Weigh Hay Rations? No Way! What You Need To Know...
Causes of Stress
- Lack of forage
- Lack of movement
- Lack of direct physical interaction with other herd members/isolation
- Lack of nutrients, vitamins and minerals necessary for proper thyroid, hormone and neurological function
- Rigorous training
Why Meals Cause Stress
Providing a slow feeder for meals certainly helps, but will not relieve the stress of being without forage for periods of time - which perpetuates the viscous cycle. Either your horse has forage available 24/7 or they don’t. This can be a difficult concept for some! It's equivalent to being sort of pregnant - either you are or you aren't.
Lack of Forage = Stress = Cortisol Production = Fat Storage
Lack of forage is stressful for your horse - and stress produces the hormone cortisol - and cortisol production results in fat storage by ignoring insulin’s attempts to uptake glucose into the tissues. This can be the cause for easy keepers and air ferns. If appropriate forage is available at all times, they can typically eat more and maintain or lose weight.
Chronic stress and release of cortisol may also be responsible for conditions including:
- Aggressive behavior
- Decreased growth and reproductive capability
- Inhibition of the immune system
- Increased risks of gastric ulceration, colic, and diarrhea
Action Plan to Reduce Stress
- Feed free choice tested low NSC (10% or below) straight grass hay. See How & Where to Test Your Horse's Hay & Interpret Results.
- Consult an equine nutritionist to ensure all vitamin/mineral requirements are being met in proper ratios and unique conditions addressed. FeedXL can be extremely helpful for DIYers.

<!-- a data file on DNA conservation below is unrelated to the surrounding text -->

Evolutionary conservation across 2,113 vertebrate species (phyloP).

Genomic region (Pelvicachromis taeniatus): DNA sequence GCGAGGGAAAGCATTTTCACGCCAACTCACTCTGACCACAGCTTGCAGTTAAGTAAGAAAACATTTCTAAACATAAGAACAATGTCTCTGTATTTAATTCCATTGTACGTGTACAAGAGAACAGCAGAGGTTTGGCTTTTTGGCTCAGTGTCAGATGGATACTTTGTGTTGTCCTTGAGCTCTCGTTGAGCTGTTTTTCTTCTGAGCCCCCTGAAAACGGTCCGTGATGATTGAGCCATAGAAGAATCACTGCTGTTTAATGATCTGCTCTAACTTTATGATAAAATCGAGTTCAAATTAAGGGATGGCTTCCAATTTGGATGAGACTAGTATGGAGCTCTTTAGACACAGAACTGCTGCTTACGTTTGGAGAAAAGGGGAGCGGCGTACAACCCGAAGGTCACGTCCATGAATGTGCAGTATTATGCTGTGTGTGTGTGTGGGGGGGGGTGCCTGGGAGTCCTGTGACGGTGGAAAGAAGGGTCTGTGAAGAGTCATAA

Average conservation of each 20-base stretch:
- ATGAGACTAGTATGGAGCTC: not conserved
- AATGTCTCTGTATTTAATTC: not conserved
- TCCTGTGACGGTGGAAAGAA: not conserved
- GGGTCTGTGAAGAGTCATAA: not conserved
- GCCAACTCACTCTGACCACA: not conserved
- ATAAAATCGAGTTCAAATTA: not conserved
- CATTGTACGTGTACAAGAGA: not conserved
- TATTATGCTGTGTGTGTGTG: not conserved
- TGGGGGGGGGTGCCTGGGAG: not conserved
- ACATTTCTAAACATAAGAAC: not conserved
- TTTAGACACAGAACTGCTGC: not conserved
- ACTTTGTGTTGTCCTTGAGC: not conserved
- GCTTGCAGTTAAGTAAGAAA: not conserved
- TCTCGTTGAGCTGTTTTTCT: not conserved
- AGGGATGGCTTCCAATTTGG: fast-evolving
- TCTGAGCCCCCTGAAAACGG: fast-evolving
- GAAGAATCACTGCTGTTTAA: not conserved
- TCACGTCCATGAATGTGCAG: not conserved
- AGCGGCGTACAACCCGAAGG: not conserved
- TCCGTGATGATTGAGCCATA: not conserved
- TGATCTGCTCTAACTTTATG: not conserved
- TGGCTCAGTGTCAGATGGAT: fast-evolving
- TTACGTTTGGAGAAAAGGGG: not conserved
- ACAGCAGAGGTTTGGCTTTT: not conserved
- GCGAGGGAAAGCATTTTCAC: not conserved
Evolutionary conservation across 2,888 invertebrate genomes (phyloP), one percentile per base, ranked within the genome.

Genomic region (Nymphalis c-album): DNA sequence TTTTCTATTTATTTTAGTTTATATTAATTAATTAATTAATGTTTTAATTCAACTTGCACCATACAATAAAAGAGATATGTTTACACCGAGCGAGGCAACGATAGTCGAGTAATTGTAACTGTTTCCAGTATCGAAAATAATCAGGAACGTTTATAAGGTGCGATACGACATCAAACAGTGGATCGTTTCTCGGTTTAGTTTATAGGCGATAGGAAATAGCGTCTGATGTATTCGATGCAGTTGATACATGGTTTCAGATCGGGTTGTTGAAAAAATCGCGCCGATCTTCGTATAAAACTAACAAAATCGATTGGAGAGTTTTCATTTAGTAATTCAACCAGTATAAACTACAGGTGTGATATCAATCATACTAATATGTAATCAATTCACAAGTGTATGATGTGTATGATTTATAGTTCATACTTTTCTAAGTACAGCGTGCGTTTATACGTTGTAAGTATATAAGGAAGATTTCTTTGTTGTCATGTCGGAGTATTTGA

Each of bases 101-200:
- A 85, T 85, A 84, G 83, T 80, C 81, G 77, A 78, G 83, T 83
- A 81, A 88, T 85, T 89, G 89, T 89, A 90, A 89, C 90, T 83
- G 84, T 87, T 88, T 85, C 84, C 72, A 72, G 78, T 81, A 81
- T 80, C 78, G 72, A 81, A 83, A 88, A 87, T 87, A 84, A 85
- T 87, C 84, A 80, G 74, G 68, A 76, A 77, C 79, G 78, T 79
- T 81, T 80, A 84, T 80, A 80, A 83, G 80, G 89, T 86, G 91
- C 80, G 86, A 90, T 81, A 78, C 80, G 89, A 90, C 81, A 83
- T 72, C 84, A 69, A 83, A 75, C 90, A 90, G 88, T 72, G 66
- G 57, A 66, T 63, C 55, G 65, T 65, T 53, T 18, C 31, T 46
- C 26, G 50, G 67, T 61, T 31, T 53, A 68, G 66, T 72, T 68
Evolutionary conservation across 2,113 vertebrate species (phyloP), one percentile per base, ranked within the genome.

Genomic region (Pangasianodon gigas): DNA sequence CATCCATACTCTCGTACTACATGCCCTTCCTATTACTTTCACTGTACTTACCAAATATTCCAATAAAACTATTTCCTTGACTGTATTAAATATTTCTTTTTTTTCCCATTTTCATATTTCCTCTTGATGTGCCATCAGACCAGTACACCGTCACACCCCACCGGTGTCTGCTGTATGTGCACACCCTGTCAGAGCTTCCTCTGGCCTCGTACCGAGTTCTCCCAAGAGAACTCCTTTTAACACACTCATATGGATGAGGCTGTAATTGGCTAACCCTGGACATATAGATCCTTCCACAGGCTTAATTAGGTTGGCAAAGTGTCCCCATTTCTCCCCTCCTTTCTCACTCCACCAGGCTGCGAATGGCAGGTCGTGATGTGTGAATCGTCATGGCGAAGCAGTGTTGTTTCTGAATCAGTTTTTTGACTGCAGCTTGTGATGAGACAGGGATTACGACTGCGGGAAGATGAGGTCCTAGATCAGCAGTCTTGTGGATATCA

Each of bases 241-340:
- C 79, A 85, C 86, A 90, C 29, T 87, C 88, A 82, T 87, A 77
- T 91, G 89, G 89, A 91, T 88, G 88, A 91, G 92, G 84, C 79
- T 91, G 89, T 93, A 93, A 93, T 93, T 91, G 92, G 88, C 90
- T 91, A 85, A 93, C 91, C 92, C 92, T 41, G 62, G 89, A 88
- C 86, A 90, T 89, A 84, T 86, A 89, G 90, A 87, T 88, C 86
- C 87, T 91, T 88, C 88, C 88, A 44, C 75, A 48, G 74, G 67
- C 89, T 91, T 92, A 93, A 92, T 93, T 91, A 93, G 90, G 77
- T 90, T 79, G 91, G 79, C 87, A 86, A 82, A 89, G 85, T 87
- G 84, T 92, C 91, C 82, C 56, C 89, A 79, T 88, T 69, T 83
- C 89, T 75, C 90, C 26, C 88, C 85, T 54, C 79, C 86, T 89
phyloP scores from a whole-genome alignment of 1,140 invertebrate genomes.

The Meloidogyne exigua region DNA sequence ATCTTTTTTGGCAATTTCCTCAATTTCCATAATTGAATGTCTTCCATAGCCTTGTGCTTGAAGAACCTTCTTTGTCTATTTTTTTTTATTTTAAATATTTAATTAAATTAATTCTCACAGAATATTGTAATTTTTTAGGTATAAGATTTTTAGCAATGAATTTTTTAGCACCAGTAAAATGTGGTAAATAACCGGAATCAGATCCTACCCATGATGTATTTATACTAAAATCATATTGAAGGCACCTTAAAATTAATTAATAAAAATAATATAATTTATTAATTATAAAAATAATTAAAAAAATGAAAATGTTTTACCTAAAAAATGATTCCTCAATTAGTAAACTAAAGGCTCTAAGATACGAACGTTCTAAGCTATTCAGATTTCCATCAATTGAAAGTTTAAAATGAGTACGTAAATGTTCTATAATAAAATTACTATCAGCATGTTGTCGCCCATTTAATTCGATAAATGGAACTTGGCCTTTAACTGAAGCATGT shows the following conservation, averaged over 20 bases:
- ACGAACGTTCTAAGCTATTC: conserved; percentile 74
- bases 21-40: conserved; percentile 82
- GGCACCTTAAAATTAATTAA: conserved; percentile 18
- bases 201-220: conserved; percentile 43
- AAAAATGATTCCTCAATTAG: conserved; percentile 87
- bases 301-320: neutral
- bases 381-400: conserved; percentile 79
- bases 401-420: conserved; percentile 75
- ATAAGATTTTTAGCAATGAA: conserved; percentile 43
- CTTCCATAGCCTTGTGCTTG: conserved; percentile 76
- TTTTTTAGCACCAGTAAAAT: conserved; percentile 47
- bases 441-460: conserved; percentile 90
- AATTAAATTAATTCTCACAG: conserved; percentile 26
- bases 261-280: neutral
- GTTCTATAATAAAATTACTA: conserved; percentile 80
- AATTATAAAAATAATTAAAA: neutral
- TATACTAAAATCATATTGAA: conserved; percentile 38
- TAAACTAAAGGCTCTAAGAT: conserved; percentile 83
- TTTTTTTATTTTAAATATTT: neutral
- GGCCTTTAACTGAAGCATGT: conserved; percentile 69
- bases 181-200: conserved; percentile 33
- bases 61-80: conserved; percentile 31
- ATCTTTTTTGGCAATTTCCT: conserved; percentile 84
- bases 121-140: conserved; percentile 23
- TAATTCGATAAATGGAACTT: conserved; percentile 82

- Experiment with slow feeders to determine the smallest mesh size that enables your horse to extract hay without being frustrated. Frustration is counterproductive - it causes stress!
- Offer multiple locations to encourage movement and feed from ground level.
- Use a grazing muzzle in pasture and turn out when sugars are likely to be lowest.
- Resolve any causes of pain or discomfort mentally and physically.
- Routine exercise is key. And never exercise your horse on an empty stomach. If your horse is foot sore, equip them with hoof boots and pads.
Helpful How To Resources for Slow Feeding
- How & Where to Test Your Horse's Hay & Interpret Results
- A Safer Always Have Hay Source – Mature Grass Hay
- Sand Colic - The Surprising (Simple) Cure & Prevention
- How to Introduce & Incorporate Free-Choice Forage: A Detailed Action Plan
- Slow Feed Solutions for Any Environment
- 6 Great Reasons to Feed Your Horse from Ground Level
- 9 Benefits of Slow Feeding Horses
- 7 Slow Feed Dos and Dont's for Horses
- 7 Easy Ways to Help Prevent Colic
- Never Exercise Horses on an Empty Stomach...Ever
- Why You Shouldn't Transport Horses On An Empty Stomach
- Keeping Horses Warm Naturally – Internally and Externally
- Why Most Horse Prefer to Eat Outside
- Juliet M. Getty, Ph.D. (2015) Obesity. The Real Cause. The Real Fix. Retrieved from https://gettyequinenutrition.com/pages/obesity-the-real-cause-the-real-fix
- Karyn Malinowski, Ph.D. (2016) Reviewed in 2004 by Carey Williams, Ph.D. Stress Management for Equine Athletes. Retrieved from https://esc.rutgers.edu/fact_sheet/stress-management-for-equine-athletes/